Low-harm cancer treatment


- Alf Wilson

Even though gold is yellow, when made into the nanoparticles Chithrani is holding, it appears as a red wine colour. Credit: UVic Photo Services

UVic research on gold nanoparticles could make cancer treatments more effective—and easier on patients.

Intravenous chemotherapy cancer treatments come with a host of unpleasant side effects. Cancer-fighting drugs are delivered via the bloodstream, impacting systems throughout the entire body, with only 0.1 per cent reaching cancer cells. Even a targeted treatment like X-ray therapy is often paired with chemotherapy, increasing side effects. UVic medical physicist professor Devika Chithrani aims to change this. 

After completing her PhD in quantum physics, Chithrani took a risk, switching to post-doctoral research in biomedical nanotechnology. She investigated a then-new technique: inserting gold nanoparticles (GNPs) into cells to enhance X-ray therapy. 

When X-rays collide with gold atoms additional electrons are released, increasing the damage to GNP-containing cancer cells. Chithrani narrowed in on the optimal gold nanoparticle size for cellular uptake, and published it in a 2006 paper, which has been referenced by other health researchers over 5,300 times—and counting. 

To say Chithrani enjoys her work is an understatement. “It doesn’t feel like work— this is like my hobby!” 

Chithrani’s group recently found extremely promising results using the chemotherapy drug docetaxel that sensitizes cancerous cells to radiation. Chithrani and her industry partner, Chris Tam of Integrated Nanotherapeutics, collaborated to target delivery by placing docetaxel in submicroscopic fat balls called lipid nanoparticles (LNPs).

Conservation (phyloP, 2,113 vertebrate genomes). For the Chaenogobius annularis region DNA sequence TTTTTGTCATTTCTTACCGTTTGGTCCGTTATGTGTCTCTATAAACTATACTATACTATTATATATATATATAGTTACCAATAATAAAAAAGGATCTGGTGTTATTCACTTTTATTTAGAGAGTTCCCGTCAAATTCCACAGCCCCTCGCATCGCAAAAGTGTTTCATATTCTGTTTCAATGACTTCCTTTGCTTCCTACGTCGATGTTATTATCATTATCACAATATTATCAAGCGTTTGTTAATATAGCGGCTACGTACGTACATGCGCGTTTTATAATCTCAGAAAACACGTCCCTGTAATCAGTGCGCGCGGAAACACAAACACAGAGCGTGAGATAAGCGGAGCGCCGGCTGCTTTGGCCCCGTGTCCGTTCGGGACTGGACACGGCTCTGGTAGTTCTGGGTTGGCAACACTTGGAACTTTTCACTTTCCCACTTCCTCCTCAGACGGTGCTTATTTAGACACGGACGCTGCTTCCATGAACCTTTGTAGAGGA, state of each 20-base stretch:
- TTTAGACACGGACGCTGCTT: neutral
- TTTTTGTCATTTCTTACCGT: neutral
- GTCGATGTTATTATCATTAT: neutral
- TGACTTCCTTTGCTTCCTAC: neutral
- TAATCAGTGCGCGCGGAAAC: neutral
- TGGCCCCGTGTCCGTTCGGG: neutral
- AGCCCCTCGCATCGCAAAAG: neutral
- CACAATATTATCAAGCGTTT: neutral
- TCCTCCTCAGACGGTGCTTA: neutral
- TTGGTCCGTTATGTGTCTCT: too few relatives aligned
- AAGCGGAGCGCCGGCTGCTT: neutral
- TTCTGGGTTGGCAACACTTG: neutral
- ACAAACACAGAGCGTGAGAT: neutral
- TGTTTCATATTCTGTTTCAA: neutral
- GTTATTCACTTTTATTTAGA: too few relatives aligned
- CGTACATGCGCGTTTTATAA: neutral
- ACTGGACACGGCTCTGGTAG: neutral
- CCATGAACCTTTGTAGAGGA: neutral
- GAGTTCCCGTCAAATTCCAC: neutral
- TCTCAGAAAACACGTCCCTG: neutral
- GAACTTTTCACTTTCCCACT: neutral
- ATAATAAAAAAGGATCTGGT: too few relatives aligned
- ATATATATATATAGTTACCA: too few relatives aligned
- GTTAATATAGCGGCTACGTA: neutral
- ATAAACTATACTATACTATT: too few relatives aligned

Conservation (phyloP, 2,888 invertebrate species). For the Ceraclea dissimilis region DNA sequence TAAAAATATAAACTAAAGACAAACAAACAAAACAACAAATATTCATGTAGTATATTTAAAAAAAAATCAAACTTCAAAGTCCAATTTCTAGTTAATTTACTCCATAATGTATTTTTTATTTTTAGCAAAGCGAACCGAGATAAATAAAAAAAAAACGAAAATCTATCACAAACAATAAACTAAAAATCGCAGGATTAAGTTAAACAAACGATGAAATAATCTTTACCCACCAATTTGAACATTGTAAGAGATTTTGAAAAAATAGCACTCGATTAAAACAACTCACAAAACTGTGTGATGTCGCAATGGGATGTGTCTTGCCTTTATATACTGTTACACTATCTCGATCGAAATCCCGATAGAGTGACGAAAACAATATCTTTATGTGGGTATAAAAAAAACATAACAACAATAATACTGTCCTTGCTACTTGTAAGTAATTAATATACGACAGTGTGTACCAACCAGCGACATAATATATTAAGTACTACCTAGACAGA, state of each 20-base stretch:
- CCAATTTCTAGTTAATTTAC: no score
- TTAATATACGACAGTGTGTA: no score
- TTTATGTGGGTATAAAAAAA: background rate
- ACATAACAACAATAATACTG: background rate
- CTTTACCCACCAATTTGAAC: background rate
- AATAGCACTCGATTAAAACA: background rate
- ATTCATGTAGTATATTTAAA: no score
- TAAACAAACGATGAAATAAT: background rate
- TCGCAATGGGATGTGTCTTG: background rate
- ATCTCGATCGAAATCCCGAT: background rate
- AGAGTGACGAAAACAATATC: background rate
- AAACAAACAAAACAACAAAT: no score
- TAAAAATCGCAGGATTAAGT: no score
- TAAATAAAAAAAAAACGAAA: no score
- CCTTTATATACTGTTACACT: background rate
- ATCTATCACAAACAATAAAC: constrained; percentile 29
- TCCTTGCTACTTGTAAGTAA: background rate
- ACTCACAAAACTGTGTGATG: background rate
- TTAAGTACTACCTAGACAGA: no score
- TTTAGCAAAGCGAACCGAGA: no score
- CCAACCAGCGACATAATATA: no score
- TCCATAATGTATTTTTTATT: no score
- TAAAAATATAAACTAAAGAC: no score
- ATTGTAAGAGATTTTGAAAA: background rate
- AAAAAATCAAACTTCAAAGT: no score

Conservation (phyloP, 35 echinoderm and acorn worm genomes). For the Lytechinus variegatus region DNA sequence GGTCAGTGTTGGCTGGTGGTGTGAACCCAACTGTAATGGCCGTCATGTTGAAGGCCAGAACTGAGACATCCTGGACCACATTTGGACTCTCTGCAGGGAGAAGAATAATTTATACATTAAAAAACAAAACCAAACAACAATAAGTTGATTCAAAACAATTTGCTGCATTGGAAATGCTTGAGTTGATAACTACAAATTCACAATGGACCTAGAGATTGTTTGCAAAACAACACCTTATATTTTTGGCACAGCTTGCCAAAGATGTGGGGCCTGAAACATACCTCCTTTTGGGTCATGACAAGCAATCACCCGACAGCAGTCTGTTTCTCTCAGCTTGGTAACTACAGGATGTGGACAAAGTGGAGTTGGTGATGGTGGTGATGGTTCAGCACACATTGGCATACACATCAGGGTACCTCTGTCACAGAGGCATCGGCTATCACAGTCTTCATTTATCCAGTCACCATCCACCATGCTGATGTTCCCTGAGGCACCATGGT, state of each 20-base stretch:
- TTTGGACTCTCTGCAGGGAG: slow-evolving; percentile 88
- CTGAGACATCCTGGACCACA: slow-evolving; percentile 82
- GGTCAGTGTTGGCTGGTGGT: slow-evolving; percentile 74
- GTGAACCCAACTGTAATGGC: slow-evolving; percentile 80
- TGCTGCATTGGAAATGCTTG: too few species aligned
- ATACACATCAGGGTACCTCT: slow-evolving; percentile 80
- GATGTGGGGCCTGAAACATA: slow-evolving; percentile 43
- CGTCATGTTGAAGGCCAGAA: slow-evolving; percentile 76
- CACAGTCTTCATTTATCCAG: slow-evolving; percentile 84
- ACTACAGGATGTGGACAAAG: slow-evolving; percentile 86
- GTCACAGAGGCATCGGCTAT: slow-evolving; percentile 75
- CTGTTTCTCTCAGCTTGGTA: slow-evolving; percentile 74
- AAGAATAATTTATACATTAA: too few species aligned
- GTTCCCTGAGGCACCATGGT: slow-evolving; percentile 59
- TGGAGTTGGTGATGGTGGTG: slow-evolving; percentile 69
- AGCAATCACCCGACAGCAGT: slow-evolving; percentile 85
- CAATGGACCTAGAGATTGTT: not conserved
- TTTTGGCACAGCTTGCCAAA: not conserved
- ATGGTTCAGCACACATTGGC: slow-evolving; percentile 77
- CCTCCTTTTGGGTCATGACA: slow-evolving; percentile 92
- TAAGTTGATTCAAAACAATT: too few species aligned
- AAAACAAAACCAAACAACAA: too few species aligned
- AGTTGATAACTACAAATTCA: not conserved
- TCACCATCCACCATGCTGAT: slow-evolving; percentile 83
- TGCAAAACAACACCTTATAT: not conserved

Unlike normal blood vessels, fast-growing tumors are leaky. So, tumors preferentially absorb and retain LNPs. Chithrani also discovered that docetaxel pulls GNPs towards cancer cell nuclei—right where it can best enhance radiation treatments. Next, Chithrani plans to encapsulate both docetaxel and GNPs within LNPs.

The Nanomedicines Innovation Network awarded Chithrani two grants, funded by Networks of Centres of Excellence (NCE) program, to improve delivery, targeting and activation of chemotherapeutic drugs while decreasing side effects. Chithrani was awarded $200,000 to research a nanomedical approach to pancreatic-cancer radiation therapy. 

A second grant, to use radiation to trigger the release of LNP payloads only at tumor sites for head and neck carcinomas, is a collaboration with UBC molecular biologist Pieter Cullis—known for encapsulating m-RNA in LNPs for covid-19 vaccines.

Chithrani’s work is highly collaborative, and she chooses to avoid competitive aspects. 

“I collaborate with many institutes: BC Cancer (Vancouver and Victoria), Mayo clinic (Florida), Maryland School of Medicine (Washington), McGovern Medical School (Texas). It’s not about who’s going to win here. It’s about how/what can we do here.” 

While precious-metal therapy may sound pricey, Chithrani notes that even a gold-standard treatment must be cost effective. 

“What will be the expense per patient? This is important—we want to build something, but we must keep the healthcare system cost low. We estimate a complete six-week treatment would require less than $200 in gold.” 

Chithrani is also interested in the environmental impact of cancer therapies. The efficiency and effectiveness of treatments arising from her research could reduce the amount of time people require medical interventions. “I really believe this kind of treatment can be more environmentally friendly.” 

And Chithrani isn’t focussed solely on her impressive research program. She insists on teaching first- and second-year physics classes, where she can reach more students and have the most impact inspiring the next generation of scientists. Chithrani developed an introduction to biomedical physics course at UVic and was recently nominated for the UVic Faculty of Science Teaching Excellence Award. 

“I want to encourage those early students—really get them thinking critically! If you want to be recognized, you must achieve something. So, I ask them ‘What is your next level? How can you move yourself up?’” 


In this story

Keywords: cancer, research, health, nanotechnology, physics

People: Devika Chithrani

Publication: knowlEDGE

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